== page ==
Weimaraner Puppies

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The Friendly and Intelligent Weimaraner

These elegant gundogs are an affectionate breed who love to be active. They're easily trainable and make great companions to an outdoorsy family. They aren't an easy breed to take care of, however, so they aren't recommended for first-time dog owners.

Weimaraner At a Glance

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Weimaraner At a Glance

  • Size: 22"-27", 55-85 lbs.
  • Lifespan: 10-13 years
  • Energy Level: high
  • Coat: Short, smooth, and sleek
  • Shedding: moderate
  • Hypoallergenic: No
  • Dog Group: Sporting
  • Common Nicknames: The Gray Ghost, Silver Ghost

Weimaraner Breed Guide

Learn More About Weimaraners

  • Temperament

    Weimaraners are alert, steady, and intelligent dogs that love to be outdoors. While they're friendly and love being around people, these dogs may not be good with small children or other pets unless raised with them during puppyhood. Weimaraners are well-behaved dogs that are fairly easy to train. In fact, early stores of the Weimaraner made it seem as if the breed was born fully trained. While intelligent and eager to please, Weimaraners are independent dogs that like getting their own way, so they require firm yet gentle training. These dogs also have tons of energy and must be kept busy, or else they may become destructive out of boredom. That said, the Weimaraner functions best with active people who enjoy spending time outdoors.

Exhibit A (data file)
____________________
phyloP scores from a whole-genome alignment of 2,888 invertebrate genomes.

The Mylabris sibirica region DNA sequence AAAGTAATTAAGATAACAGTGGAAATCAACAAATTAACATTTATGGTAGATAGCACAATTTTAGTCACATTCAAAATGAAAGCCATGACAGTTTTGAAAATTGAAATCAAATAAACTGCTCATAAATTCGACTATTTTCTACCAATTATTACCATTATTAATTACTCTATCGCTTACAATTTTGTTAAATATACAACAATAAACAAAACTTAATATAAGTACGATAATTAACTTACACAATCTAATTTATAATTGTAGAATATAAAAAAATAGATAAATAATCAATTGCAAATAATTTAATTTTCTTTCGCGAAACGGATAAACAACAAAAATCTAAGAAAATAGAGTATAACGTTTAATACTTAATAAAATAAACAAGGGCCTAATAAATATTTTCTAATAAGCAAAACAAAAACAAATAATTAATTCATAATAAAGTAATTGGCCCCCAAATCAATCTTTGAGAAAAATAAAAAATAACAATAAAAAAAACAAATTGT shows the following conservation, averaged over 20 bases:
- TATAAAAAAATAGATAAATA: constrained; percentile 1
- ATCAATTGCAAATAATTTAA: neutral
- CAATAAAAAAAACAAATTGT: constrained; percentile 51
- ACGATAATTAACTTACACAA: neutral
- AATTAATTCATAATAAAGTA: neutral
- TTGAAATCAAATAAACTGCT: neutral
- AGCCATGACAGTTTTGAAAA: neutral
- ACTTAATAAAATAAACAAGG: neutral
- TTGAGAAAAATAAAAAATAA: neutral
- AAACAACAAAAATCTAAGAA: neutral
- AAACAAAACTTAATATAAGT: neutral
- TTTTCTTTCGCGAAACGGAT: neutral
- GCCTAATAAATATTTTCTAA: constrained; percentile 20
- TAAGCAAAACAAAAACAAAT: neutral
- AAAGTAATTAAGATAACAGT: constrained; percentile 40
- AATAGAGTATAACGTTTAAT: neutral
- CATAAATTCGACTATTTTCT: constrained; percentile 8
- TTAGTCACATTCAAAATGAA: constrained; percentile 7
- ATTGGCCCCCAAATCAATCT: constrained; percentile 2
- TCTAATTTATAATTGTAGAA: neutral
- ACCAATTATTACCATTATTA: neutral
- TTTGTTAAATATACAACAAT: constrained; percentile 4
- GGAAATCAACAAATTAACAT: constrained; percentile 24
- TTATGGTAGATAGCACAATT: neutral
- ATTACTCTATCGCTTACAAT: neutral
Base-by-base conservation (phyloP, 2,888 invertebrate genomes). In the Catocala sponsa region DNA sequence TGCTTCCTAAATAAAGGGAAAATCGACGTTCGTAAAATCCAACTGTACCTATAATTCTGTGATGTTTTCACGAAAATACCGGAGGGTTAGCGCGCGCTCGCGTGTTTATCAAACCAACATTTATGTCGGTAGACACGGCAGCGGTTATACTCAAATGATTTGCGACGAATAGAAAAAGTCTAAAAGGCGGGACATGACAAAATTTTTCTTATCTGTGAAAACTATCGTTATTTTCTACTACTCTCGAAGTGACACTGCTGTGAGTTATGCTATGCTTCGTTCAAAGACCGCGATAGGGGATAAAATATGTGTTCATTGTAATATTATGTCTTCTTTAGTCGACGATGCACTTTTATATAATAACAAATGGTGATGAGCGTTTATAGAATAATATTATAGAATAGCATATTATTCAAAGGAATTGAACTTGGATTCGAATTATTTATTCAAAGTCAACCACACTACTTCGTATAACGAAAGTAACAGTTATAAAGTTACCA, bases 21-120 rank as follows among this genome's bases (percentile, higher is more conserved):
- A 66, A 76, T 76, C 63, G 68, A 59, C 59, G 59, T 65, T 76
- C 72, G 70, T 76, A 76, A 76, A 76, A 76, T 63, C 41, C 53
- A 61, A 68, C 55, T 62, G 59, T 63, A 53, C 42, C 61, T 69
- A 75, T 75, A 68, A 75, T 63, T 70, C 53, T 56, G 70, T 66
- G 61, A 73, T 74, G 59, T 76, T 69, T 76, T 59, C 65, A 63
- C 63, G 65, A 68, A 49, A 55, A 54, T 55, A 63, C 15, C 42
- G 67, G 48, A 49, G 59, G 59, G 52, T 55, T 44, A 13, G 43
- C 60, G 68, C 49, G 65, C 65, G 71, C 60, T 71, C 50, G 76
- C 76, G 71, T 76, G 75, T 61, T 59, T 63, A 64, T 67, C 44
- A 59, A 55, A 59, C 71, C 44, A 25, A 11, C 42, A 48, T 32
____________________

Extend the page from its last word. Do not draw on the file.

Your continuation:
• Health

    Weimaraners are a generally healthy breed but they could be subject to a number of genetic problems, such as hip dysplasia, bloat, von Willebrand's disease, distichiasis, entopion, factor XI deficiency, hypothyroidism, progressive retinal atrophy, or immune-mediated disease.

  • Activity Level

    Weimaraners are one of the most energetic breeds. They enjoy consistent exercise, like a long, daily run. They can be trained in a variety of activities and enjoy the training. They can be a hunting companion or participate in agility competitions.

  • Grooming

    Weimaraner doesn't require much grooming. As with all dogs, trim their nails regularly. Brushing weekly will release dead hair and limit the amount of shedding you'll see. You only need to bathe them when needed, like after a muddy run through the woods. 

  • Shedding

    The Weimaraner's sleek, silver hair does shed a moderate amount.

  • Appearance

    Weimaraners have a silver-gray or mouse-gray coat that is short, smooth and sleek. They have floppy ears and amber or blue-gray eyes.

  • History

    The Weimaraner originated in the early 19th century in Germany, when members of the Weimar court sought to create a smart, courageous breed with great scenting abilities. No one is quite sure how they achieved this dog, but it's likely that the Weimaraner's early relatives include the Bloodhound, the English Pointer, the German Shorthaired Pointer, and other pointing breeds. In 1897, the exclusive German Weimaraner Club was formed to maintain the breed, but the rules were very strict. Anyone who owned a Weimaraner had to be part of the club, but membership was hard to obtain. The Weimaraner didn't come to the United States until 1929, when an American gained entry to the club and brought two dogs back to America with him. The breed was recognized by the American Kennel Club (AKC) in 1942.